Citation notation was important because it meant that if a website was mentioned anywhere else on the web, this mention would count as a “vote” towards that website.
Additionally, a website’s reliability stemmed from how many people linked to that website, and also the trustworthiness of these linking sites. BackRub would eventually become Google.
In the meantime, Inktomi launched Hotbot in May, 1996 and Ask Jeeves (now Ask.com) was launched almost a year later, in April 1997.
Finally, in 1998, Google launched under its current name. At the time, the PageRank technology used by Google was not recognized as important, and investors were not particularly interested in purchasing it. The PageRank technology would later go on to form the basis of SEO as it exists today.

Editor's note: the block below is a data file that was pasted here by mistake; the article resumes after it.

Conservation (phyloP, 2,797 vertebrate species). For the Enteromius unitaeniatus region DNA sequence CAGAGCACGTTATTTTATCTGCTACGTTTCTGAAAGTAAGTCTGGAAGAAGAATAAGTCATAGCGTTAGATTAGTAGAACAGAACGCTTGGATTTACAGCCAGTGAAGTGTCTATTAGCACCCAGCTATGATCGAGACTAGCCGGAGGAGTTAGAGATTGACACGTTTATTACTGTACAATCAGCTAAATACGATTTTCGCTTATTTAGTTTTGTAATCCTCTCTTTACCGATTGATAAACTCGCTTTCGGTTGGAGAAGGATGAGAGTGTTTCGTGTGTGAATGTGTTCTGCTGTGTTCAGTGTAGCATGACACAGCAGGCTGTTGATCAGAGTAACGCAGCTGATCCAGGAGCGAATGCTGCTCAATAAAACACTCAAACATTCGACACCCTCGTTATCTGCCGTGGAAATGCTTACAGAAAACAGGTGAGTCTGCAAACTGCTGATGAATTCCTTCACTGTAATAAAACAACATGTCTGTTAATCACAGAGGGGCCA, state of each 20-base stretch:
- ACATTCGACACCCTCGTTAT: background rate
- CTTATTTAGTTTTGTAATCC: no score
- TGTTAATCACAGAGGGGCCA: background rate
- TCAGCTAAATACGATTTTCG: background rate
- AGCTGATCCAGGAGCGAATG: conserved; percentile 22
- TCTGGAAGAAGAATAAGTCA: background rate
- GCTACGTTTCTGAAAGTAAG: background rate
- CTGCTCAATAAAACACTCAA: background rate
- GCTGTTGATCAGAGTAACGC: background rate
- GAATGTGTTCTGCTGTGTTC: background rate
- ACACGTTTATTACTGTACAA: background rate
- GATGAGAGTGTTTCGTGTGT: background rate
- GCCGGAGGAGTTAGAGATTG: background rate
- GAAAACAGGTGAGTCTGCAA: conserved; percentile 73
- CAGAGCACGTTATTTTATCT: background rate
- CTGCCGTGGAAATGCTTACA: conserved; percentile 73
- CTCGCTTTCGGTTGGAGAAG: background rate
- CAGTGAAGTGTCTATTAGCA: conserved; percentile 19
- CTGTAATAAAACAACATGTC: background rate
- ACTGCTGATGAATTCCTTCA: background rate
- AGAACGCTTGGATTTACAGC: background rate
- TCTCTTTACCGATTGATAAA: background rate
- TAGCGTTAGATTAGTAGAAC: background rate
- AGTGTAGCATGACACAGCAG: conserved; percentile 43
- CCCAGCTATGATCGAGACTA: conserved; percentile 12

Although other search engines continued to be developed throughout the next decade and even relatively recently—Microsoft launched Bing in 2009–Google has dominated the search engine market for many years.
Google uses certain search algorithms, and the company guards these search algorithms carefully.
Understanding the Role of Algorithms in Search Engine Optimization
The importance of search algorithms is central to understanding SEO. A search algorithm is used to retrieve information stored inside of a data structure.
Within the context of the internet, data structures can take the form of search trees, linked lists, arrays, hash tables, or other similar storage methods.
There is no singular search algorithm that is used for all searches and for all search engines. Instead, different search algorithms are used based on the type of data structure that is being accessed.